Unfortunately, in South Africa, we experienced what we suspect was racial bias. Several things occurred, from emails being responded to in a pointed manner or left unanswered, to nurses just not offering the same sort of care, compared to what we were used to from our time in America. I’ll just say that the response my mother received to her reactions to medication was not what you’d like to see or witness; it did not sit well with me at all.

Pretreatment questions covered only the basics; in contrast with America, not much was given in the terms of “how we are going to fight this disease with you.” The hospital did not offer up suggestions for accommodation, nor did they try to help out with the little things we got help with in Memphis. My mother was forced to resort to online research to find out what she could do about her darkening feet and hands (it turns out coconut oil and argan oil are life savers).


My mother had been researching alternative methods of treatment when she found out for the fourth time that the cancer was back. Understandably wanting to avoid even more chemotherapy, she found out about immunotherapy in Duderstadt, Germany, in which your white blood cells are used to build a vaccine that helps you fight the tumor’s effect on your body. 

In a lot of ways, Germany was an improvement over our experience in South Africa. The hospital was very on-point with their communication with us, and it was incredibly smooth from our first consultation via email to our final confirmation. In detail, the staff explained the process of getting our visas (which, from Nigeria to Germany, is pretty harrowing), suggested accommodation suggestions, and sent us a map for when we finally arrived at Duderstadt.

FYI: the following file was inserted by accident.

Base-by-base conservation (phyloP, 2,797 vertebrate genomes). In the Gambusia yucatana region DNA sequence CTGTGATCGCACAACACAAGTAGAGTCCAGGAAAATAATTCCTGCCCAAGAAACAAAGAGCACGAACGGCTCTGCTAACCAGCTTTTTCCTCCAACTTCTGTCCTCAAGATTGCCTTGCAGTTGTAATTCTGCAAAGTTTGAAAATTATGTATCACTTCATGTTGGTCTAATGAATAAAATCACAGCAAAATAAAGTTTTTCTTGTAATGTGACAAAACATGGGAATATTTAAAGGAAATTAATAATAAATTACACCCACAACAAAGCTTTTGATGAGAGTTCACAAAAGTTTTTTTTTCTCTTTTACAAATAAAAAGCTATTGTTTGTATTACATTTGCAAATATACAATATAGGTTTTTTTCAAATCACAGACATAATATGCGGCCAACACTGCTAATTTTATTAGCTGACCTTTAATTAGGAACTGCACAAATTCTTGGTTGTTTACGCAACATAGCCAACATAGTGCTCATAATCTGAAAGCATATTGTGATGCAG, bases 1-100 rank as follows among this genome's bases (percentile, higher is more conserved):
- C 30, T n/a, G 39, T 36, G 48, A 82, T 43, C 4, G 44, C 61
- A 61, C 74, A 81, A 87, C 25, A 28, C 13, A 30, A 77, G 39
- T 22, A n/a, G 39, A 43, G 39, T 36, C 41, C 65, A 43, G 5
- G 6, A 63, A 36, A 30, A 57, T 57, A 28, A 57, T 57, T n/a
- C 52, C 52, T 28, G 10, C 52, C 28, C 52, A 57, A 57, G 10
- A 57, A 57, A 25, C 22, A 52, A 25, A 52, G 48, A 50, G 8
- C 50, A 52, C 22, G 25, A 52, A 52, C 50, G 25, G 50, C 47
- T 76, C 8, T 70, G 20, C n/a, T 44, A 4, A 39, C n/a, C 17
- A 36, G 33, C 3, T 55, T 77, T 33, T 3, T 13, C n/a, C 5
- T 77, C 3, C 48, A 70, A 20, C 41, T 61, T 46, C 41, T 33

The doctors were confident in their method of treatment, but my mother ultimately passed away in the midst of it. Even at the end, the hospital was helpful in assisting with records and helping move her remains out of Germany.

What I learned from our trips around the world

It’s important to do a lot of research before leaving a country to seek treatment for cancer. There are a lot of elements to consider, like language barriers, which caused a huge discomfort when we were in Germany; we were in a small town with very few people who spoke English, so getting even small things done could be a daunting task (though tools like Google Translate and Duolingo came in handy). 

I also noticed some problems that exist across the board, no matter what country we were in. Aftercare is often overlooked in cancer treatment, and that’s been a giant takeaway for me during trips for treatment with my mother. There is more to cancer than just chemotherapy, radiation, and taking pills.The patients need assistance that covers more than just the side effects of chemotherapy; most of the time, patients are left to their own devices, searching online message boards for answers. There should be support systems set up to help with the little things. 

Another important element left out of treatment is mental health. Therapy needs to always be added as a part of treatment. That said, the doctors in both Germany and America would always sit down with my mother once a week, just to ask how she was doing mentally and how her body felt. In America, her doctor even knew who I was before I first came over to help her during treatment, and it meant a lot to her, because it made her feel like they were genuinely interested in her health and her battle against cancer. 

Above all, before pursuing cancer treatment in a different country, do as much research as you can. Quality of treatment is important, but quality of support is just as important, because it aids in making a hard situation a little better.